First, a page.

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The dam thing

There is a battle in progress regarding the removal of the Ringe Dam on the Malibu River. We should stop for a moment and consider the basics of this debate.

The first and foremost issue should be public safety, and the safety of those living below the dam. As the dam is currently filled with sediment, it acts in no way to control the river and its occasional flooding. The river has flooded several times since the dam was completed, as the long term residents of the Serra Retreat area have attested. If the dam were partially or completely emptied, and allowed to maintain a lake, would this add to the danger for the people living below it (by providing a flow contributor to the heavier materials during a failure)?

Did the Northridge earthquake compromise the structural integrity of the dam? The dam has not been thoroughly inspected, to my knowledge, since the decommissioning of it several decades ago. As it stands now the Ringe Dam is a liability to the state parks department. Should the builders of the dam (the Ringe family) carry the responsibility for maintaining the dam, or the financial responsibility of repairing any damages caused by the dam’s eventual failure?

A feasibility study is in development that would review all aspects of the dam. This includes maintaining the dam, as well as removing it. This would provide scientific information to all people interested and allow an intelligent debate to continue, or possibly even eliminate the debate all together. Comprehensive information on the dam would enable us to resolve this issue and focus our efforts on improving other areas of Malibu including the river.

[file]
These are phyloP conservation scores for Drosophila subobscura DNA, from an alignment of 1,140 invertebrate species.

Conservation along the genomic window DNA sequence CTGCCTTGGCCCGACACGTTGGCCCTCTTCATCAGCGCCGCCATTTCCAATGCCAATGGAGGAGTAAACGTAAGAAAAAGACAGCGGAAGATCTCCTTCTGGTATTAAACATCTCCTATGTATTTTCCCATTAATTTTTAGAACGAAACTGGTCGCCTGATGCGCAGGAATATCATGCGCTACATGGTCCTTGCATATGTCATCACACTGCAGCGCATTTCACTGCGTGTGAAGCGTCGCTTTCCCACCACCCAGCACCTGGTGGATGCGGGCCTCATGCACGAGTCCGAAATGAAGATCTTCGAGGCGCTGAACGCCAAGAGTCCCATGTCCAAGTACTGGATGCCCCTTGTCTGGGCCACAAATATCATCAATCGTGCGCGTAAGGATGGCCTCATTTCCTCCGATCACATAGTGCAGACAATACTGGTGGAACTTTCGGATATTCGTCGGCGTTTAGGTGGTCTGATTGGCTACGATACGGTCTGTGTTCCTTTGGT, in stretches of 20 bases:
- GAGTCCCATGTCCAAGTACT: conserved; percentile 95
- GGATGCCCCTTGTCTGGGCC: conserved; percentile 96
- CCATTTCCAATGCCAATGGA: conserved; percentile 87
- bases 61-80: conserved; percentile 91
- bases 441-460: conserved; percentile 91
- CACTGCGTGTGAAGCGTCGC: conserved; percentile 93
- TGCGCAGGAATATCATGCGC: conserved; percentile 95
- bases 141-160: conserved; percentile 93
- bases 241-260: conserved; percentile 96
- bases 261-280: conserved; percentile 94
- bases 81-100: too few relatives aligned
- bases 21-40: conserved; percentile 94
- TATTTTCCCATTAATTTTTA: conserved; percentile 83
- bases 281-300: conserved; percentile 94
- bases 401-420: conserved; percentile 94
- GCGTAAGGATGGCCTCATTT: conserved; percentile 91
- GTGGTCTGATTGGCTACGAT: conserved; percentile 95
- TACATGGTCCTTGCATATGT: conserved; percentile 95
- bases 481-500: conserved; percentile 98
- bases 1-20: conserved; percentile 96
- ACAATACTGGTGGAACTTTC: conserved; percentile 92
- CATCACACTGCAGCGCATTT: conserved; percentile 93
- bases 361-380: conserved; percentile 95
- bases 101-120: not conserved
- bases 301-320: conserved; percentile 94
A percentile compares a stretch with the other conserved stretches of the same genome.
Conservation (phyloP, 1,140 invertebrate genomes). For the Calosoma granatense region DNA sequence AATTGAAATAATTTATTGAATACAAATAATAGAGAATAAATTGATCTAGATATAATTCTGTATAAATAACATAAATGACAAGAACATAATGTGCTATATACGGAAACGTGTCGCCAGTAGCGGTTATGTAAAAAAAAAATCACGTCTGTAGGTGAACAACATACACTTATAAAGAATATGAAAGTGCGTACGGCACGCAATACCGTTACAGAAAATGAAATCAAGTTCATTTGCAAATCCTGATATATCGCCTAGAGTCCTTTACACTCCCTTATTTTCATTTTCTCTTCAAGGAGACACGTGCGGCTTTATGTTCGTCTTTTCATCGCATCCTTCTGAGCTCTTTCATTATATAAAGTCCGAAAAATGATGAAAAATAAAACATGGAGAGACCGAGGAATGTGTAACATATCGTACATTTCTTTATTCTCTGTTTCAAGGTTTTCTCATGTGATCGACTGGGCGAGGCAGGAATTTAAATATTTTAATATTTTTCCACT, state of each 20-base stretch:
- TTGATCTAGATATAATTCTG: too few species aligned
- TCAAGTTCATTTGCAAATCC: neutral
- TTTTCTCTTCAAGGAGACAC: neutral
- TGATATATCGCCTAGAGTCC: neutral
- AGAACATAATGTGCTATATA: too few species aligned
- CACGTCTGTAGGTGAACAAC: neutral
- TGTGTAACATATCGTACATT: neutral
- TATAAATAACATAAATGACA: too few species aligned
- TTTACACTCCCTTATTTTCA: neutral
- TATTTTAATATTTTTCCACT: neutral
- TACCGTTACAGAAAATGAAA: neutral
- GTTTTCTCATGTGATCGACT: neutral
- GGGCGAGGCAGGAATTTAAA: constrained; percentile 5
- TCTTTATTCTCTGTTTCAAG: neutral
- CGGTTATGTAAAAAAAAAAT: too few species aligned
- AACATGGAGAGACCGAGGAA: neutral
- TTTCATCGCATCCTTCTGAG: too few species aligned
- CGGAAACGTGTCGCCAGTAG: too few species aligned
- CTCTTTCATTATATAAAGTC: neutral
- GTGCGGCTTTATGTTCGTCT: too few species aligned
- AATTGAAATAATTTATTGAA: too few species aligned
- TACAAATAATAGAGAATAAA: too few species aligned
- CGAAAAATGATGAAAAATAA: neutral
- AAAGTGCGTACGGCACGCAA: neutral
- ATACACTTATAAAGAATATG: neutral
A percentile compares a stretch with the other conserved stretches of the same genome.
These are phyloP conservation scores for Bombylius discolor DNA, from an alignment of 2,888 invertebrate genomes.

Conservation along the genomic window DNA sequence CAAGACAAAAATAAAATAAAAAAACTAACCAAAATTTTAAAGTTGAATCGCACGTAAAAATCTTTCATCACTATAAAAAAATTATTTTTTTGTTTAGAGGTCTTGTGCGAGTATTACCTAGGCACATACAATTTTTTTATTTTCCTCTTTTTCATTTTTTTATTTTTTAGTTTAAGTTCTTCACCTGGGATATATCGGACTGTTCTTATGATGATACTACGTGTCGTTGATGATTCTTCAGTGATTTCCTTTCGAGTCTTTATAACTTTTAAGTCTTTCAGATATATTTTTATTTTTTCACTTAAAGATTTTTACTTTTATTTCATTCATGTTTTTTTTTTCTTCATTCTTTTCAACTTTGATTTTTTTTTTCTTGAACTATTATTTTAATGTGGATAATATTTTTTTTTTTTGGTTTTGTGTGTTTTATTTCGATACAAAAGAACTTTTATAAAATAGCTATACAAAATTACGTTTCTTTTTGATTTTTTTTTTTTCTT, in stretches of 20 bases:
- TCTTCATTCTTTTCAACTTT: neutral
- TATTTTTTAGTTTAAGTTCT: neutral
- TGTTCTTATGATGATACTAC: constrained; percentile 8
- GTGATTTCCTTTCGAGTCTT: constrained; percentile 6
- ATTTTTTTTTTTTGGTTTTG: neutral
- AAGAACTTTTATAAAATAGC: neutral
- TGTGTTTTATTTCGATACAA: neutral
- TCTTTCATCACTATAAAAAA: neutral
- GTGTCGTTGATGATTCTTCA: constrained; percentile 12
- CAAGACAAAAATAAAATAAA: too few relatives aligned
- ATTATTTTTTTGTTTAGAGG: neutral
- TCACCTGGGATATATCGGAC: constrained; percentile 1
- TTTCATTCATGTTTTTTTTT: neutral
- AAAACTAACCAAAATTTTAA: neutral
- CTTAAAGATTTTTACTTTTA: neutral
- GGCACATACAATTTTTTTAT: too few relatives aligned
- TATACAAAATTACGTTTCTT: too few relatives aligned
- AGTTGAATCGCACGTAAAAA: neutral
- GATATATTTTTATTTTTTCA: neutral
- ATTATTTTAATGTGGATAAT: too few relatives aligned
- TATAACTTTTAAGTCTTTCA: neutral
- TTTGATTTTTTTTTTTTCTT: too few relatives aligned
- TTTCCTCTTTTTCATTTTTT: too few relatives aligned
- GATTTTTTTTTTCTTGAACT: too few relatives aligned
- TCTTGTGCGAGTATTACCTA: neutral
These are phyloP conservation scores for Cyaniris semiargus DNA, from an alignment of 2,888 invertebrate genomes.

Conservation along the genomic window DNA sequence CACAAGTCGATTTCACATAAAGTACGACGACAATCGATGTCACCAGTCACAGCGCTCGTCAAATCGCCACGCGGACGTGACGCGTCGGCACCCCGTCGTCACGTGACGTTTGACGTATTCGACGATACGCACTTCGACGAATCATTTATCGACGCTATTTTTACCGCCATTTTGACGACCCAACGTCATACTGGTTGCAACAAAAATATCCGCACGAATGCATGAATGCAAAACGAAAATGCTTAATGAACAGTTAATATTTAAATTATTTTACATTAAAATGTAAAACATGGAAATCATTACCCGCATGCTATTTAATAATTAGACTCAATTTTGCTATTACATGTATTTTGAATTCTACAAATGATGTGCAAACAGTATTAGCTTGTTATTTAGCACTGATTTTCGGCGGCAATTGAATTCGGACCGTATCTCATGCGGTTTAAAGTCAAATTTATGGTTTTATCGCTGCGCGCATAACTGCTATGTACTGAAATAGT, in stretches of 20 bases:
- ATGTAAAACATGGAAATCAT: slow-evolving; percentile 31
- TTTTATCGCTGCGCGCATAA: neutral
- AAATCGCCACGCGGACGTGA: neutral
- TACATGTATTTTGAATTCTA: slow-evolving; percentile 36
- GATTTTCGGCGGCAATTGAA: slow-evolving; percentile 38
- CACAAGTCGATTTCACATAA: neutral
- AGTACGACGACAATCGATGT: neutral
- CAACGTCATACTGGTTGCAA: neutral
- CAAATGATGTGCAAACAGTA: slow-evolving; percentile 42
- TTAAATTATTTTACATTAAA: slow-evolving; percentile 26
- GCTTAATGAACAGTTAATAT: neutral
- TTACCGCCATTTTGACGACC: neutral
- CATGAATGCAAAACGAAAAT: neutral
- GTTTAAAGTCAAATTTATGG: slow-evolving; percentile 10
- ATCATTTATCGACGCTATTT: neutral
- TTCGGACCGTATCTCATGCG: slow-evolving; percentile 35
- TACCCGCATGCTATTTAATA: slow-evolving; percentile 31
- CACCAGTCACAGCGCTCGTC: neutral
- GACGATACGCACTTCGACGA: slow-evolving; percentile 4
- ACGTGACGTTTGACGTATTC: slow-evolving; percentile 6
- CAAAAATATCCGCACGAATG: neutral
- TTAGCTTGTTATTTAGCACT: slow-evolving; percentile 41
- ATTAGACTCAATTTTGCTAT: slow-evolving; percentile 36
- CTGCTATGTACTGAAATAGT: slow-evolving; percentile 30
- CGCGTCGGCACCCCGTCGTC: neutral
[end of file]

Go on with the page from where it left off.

Although there are many factors contributing to the decline of the steel-head population, there is the potential to rebuild the wild trout run in this watershed. Removing the dam will provide these fish greater access to their native waters; this will only aid in their recovery. Eliminating or reducing the other threats, including but not limited to; pesticides, herbicides, fertilizers, farm and ranch waste such as horse manure, general trash and street run-off, unnatural excess water flow (Tapia), and industrial wastes will not only help the steel-head, but will aid in protecting the health of the children, surfers and general public who use the beach and lagoon area where the river empties.

If the Ringe family would like a namesake, wouldn’t it be much nicer to have a pristine canyon as a remembrance rather than a destroyed section of the canyon and river?

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I close with but two questions: Would you rather live next to a stream that may over flow once in a while, or below a 100-foot wall of mud, dirt, rock and water that will eventually collapse? Does Mr. Ringe live below the dam? No.

Wes Merrill

13StarsManager
https://malibutimes.com
The Malibu Times is the first newspaper in Malibu, serving the community since 1946.

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